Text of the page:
DUBAI: Six years after the Dubai Roads and Transportation Authority laid the roadmap for driverless vehicles by 2030, smart mobility has swept the landscape with intelligent concepts that are changing the region’s social infrastructure.
The move has already spurred sustainable cities into high gear with smart transportation such as autonomous shuttles, e-bikes and e-buggies set to own the roads.
An excellent example of a fully-integrated residential project is Sharjah Sustainable City. This eco-friendly concept is powering a net-zero energy community with energy-efficient villas that promise to offer sustainable living at no extra cost.
Developed by Sharjah Investment and Development Authority in partnership with Diamond Developers, the sustainable city will host the best green technology, including solar-powered smart homes, bio-domes for vertical farming, electric vehicle chargers, driverless shuttles and a biogas plant.
“The UAE is the first country in the Gulf Cooperation Council to commit to net-zero by 2050; all growth and development must align with that commitment, which means we have to do our bit,” Karim El-Jisr, chief sustainability officer, SSC, told Arab News.
Comparing smart mobility to a pyramid, El-Jisr explained that the bottom constituted soft mobility, including people who walked or cycled to commute. The SSC master plan covered this aspect by building roads with no zebra crossings.
“There would be no need to cross zebra lines or intersect with vehicles to reach any of the 1,250 villas in SSC. The residents and visitors could connect to those villas on foot,” said El-Jisr.
The next pyramid level involved shared mobility, using electric buggies and concierge services.
“The concierge team would manage buggies, which residents can book over their smartphones. The concierge team can increase the numbers based on future demand,” he added.
The topmost level of the pyramid featured electric vehicles, and SSC will encourage people to switch from gasoline to electric cars.
“We will provide charging stations throughout the development. It will be the highest density of charging points in any project across the GCC,” said El-Jisr, adding that there will be 80 charging points in the community.
The sustainable city is also studying the autonomous shuttle trials in Dubai to determine if they should implement them.
Advent of faceless mobility
The story doesn’t end there. Last December, UAE-based sustainable transport company ION broke all barriers to mobility by launching the UAE’s first autonomous shuttle service along the Ajman Corniche.
The autonomous shuttle uses a public road between the Fairmont Hotel and the Coral Beach Hotel on the Ajman Corniche. ION is a joint venture between Bee’ah, the Middle East’s sustainability pioneer, and Sharjah-based Crescent Enterprises.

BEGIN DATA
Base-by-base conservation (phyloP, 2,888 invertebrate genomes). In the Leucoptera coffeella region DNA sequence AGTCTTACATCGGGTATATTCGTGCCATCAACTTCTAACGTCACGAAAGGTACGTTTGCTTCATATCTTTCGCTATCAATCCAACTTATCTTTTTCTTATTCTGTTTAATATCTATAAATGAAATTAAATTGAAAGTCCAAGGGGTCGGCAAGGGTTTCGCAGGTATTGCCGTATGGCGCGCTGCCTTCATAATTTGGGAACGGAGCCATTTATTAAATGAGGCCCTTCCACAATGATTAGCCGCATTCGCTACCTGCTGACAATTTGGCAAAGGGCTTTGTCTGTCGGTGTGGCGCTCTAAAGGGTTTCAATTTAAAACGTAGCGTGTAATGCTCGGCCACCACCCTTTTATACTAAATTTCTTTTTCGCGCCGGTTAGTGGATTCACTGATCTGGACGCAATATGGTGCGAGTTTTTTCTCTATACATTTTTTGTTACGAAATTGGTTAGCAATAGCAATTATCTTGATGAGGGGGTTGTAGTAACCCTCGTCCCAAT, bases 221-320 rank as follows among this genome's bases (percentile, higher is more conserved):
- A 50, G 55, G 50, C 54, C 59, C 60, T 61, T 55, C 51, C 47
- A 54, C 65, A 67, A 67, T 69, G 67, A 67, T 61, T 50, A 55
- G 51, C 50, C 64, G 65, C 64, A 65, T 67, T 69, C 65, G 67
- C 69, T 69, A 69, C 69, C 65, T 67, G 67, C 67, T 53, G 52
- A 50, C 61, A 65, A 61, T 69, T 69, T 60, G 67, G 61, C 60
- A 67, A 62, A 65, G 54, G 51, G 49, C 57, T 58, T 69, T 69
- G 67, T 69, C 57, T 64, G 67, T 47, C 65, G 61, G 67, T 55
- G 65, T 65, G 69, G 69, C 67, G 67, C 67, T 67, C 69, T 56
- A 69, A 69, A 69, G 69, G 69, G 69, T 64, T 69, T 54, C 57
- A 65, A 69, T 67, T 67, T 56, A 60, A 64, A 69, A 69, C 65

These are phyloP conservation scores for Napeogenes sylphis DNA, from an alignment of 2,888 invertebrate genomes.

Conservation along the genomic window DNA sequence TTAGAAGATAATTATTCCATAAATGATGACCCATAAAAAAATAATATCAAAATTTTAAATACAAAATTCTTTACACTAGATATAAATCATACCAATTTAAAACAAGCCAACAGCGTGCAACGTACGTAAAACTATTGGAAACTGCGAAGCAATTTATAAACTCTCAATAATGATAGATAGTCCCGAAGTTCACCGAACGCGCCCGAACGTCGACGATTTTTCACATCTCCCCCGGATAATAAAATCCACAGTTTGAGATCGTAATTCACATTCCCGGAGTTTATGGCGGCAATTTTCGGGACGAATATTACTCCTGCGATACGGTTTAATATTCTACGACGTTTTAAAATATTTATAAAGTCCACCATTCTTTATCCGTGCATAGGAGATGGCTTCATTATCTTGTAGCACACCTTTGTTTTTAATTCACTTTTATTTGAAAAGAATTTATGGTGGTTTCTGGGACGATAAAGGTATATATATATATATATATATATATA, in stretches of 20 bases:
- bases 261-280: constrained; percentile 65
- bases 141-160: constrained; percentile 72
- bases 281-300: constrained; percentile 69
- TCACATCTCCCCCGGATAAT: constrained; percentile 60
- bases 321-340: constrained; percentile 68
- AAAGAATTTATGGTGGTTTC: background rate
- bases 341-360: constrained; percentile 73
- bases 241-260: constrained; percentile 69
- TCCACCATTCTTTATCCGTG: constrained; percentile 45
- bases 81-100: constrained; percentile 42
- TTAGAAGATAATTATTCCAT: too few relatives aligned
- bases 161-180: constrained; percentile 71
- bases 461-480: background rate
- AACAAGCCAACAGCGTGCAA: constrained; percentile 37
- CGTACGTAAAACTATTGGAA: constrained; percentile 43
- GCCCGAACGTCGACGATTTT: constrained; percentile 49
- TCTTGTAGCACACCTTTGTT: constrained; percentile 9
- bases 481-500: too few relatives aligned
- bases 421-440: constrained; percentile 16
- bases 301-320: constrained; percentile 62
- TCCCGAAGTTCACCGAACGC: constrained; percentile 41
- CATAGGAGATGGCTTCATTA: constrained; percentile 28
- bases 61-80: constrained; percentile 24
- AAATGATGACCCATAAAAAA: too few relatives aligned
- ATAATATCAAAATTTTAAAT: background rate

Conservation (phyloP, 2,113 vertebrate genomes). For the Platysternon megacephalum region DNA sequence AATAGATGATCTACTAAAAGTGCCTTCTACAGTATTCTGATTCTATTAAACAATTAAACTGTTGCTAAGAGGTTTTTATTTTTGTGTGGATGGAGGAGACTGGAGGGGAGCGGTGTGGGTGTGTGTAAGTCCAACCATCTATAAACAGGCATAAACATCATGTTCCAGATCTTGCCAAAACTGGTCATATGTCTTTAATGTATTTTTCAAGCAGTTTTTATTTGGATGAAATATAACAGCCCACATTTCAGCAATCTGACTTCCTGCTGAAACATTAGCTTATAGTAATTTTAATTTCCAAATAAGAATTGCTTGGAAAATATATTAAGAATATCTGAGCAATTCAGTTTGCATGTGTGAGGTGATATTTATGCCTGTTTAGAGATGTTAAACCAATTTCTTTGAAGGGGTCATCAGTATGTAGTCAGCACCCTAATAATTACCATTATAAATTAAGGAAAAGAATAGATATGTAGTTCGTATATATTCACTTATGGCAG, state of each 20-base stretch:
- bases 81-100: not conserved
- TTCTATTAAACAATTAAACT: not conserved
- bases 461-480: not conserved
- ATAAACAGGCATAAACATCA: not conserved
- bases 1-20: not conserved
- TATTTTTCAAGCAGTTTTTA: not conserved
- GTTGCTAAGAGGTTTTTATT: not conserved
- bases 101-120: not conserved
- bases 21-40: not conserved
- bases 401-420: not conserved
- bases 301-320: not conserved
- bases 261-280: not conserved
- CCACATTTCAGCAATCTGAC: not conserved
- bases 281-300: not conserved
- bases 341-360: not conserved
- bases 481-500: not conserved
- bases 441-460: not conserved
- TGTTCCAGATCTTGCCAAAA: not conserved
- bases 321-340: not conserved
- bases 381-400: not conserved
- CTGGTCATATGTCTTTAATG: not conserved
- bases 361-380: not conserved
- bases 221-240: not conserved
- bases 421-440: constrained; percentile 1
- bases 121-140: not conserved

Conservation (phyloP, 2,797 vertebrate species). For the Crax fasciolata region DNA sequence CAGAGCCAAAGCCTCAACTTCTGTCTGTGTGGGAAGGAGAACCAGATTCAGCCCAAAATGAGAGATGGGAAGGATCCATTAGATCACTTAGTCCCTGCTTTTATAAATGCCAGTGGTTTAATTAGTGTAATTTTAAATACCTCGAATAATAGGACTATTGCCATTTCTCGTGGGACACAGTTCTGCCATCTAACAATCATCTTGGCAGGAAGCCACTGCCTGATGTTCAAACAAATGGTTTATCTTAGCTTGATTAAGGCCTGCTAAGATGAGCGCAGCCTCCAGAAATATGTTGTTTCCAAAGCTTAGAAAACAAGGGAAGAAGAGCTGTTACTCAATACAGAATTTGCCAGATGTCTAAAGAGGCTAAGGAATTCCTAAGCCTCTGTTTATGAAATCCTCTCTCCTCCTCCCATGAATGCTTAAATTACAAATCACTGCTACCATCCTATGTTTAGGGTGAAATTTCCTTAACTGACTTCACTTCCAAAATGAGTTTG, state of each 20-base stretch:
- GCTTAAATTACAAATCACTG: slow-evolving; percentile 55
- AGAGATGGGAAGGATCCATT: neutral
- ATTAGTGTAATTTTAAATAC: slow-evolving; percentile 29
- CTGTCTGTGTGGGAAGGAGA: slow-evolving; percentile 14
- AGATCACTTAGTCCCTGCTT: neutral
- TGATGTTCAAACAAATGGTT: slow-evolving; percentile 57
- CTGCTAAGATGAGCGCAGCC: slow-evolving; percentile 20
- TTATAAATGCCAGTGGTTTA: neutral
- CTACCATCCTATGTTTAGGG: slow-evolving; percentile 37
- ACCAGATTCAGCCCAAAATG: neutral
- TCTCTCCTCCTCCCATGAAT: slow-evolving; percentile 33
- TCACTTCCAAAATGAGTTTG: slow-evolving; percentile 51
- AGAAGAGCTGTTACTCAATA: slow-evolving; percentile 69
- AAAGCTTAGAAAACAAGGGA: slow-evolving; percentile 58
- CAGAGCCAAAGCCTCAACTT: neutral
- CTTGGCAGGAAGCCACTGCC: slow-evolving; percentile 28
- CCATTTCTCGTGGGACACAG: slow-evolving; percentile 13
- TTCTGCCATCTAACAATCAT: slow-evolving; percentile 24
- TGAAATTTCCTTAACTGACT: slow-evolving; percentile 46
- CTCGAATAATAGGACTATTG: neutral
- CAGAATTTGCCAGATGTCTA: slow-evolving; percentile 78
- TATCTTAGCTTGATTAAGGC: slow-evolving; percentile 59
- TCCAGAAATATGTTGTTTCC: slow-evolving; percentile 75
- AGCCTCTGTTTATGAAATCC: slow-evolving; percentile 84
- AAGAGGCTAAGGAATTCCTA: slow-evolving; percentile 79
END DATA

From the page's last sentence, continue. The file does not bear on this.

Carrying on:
“In addition to deep learning technologies, the autonomous shuttle is equipped with 3D vision, automatic routing, navigation, IoT sensors for optimal safety, and motion sensors to open and close doors,” Nasir Al-Shamsi, director of sustainable mobility at Bee’ah, told Arab News.
By receiving data from traffic lights and traffic signals, the autonomous shuttle detects the surroundings of the shuttle and sends an alert whenever it approaches a pedestrian crossing.
Along with wheelchair accessibility, the shuttle has an emission-free design and can seat 15 passengers simultaneously.
Al-Shamsi said that about half of Dubai’s population does not own vehicles and relies heavily on public transportation, adding that autonomous vehicles are safer than human-driven ones since a driver could make a mistake that causes an accident.
“More than 90 percent of accidents in the UAE are caused by human error. If you translate that 90 percent, these are equivalent to billions of UAE dirhams. This loss by itself weakens the economy,” he said.
According to Al-Shamsi, the company is also toying with the idea of launching drone delivery solutions beyond the visual line of sight, which could lead to goods delivered between buildings.
The company is currently testing the system and will soon launch the first trial in cooperation with the Sharjah Civil Aviation Department.
Bee’ah is looking into ways to incorporate micro-mobility through electric bikes and scooters.
Biking on zero-carbon footprint
Dubai-based Careem Bike is poised to become the world’s largest pedal-assisted docked bike-share scheme by deploying 175 stations next month.
The company initially introduced 800 e-bikes and 80 stations across the city under a 15-year partnership with Dubai’s Road and Transportation Authority.
“We just exceeded 2 million trips and about 10 million kilometers in the distance traveled, displacing about 450 cars in the city in terms of CO2 emissions,” Sami Amin, senior director of operations, Careem Bike, told Arab News, while adding that the company plans to expand to 3,500 bikes and 350 stations.
Like most cities in this region, Dubai is car-centric, and the roads are not designed for cyclists. However, RTA is keen on transforming the area into the most cycle-friendly city in the world.
With a clear focus on sustainable mobility, the company is exploring autonomous vehicles, delivery robots, and other electrified vehicles. “Driving sustainability is our core strategy,” said Amin.
Through sustainable cities, reducing cars, and implementing micro-mobility, communities will be more livable by decreasing the cost of transportation, making them accessible, and reducing the carbon footprint and general pollution. Smart mobility is all about communities.